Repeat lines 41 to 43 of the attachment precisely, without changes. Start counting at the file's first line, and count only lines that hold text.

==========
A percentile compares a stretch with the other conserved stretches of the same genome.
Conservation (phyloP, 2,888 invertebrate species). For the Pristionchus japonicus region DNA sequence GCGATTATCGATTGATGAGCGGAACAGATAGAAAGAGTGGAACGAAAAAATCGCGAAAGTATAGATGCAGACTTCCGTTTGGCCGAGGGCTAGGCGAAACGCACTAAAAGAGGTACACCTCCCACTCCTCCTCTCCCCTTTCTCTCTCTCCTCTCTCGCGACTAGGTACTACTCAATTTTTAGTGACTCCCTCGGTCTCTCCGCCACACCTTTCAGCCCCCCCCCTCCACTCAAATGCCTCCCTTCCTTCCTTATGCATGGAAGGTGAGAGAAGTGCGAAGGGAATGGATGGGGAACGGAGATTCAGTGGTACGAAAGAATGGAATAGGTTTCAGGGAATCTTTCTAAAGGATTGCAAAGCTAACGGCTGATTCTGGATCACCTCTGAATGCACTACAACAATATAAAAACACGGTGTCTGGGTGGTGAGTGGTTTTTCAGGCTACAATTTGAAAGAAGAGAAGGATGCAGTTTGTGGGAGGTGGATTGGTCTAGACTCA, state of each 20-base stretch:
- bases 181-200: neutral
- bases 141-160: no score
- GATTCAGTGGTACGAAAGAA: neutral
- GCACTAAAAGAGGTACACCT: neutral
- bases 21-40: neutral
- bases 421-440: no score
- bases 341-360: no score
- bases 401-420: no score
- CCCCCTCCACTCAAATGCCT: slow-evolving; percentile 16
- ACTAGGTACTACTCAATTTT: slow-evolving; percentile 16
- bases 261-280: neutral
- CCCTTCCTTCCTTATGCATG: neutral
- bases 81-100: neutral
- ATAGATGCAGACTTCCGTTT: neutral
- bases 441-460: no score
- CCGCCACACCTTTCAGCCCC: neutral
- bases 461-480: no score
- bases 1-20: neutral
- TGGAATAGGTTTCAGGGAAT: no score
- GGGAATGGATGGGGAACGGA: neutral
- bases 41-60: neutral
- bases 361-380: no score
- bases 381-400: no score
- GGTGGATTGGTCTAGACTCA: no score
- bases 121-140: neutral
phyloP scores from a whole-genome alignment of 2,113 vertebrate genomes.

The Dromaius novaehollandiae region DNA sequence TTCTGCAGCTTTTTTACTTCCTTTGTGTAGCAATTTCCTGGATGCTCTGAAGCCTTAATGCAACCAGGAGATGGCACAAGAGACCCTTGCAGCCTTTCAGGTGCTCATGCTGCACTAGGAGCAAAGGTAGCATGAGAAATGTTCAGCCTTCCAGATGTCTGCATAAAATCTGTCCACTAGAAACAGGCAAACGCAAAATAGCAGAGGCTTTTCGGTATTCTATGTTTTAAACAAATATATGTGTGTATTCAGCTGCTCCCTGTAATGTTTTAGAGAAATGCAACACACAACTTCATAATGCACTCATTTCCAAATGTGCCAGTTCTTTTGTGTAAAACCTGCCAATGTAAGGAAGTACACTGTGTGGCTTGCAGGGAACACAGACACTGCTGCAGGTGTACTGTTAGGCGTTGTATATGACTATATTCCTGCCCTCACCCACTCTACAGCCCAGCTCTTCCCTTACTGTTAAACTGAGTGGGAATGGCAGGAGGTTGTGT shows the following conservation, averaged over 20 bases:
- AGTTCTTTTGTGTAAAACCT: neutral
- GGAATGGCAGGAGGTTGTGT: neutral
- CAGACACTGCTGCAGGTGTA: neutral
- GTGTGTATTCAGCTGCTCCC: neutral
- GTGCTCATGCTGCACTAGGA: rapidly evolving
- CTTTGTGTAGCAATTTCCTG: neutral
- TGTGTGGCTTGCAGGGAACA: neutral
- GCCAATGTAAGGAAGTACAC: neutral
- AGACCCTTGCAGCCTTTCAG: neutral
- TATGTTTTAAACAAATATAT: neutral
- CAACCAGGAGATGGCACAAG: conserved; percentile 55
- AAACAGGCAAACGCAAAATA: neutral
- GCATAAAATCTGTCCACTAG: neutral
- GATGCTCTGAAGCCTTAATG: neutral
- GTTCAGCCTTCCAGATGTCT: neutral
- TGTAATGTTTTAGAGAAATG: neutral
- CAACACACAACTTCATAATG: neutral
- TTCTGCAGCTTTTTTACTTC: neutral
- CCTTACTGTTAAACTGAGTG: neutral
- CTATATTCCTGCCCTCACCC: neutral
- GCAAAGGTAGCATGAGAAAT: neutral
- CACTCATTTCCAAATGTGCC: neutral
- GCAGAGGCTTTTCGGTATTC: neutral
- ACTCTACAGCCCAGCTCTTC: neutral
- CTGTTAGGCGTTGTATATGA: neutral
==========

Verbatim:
- AAACAGGCAAACGCAAAATA: neutral
- GCATAAAATCTGTCCACTAG: neutral
- GATGCTCTGAAGCCTTAATG: neutral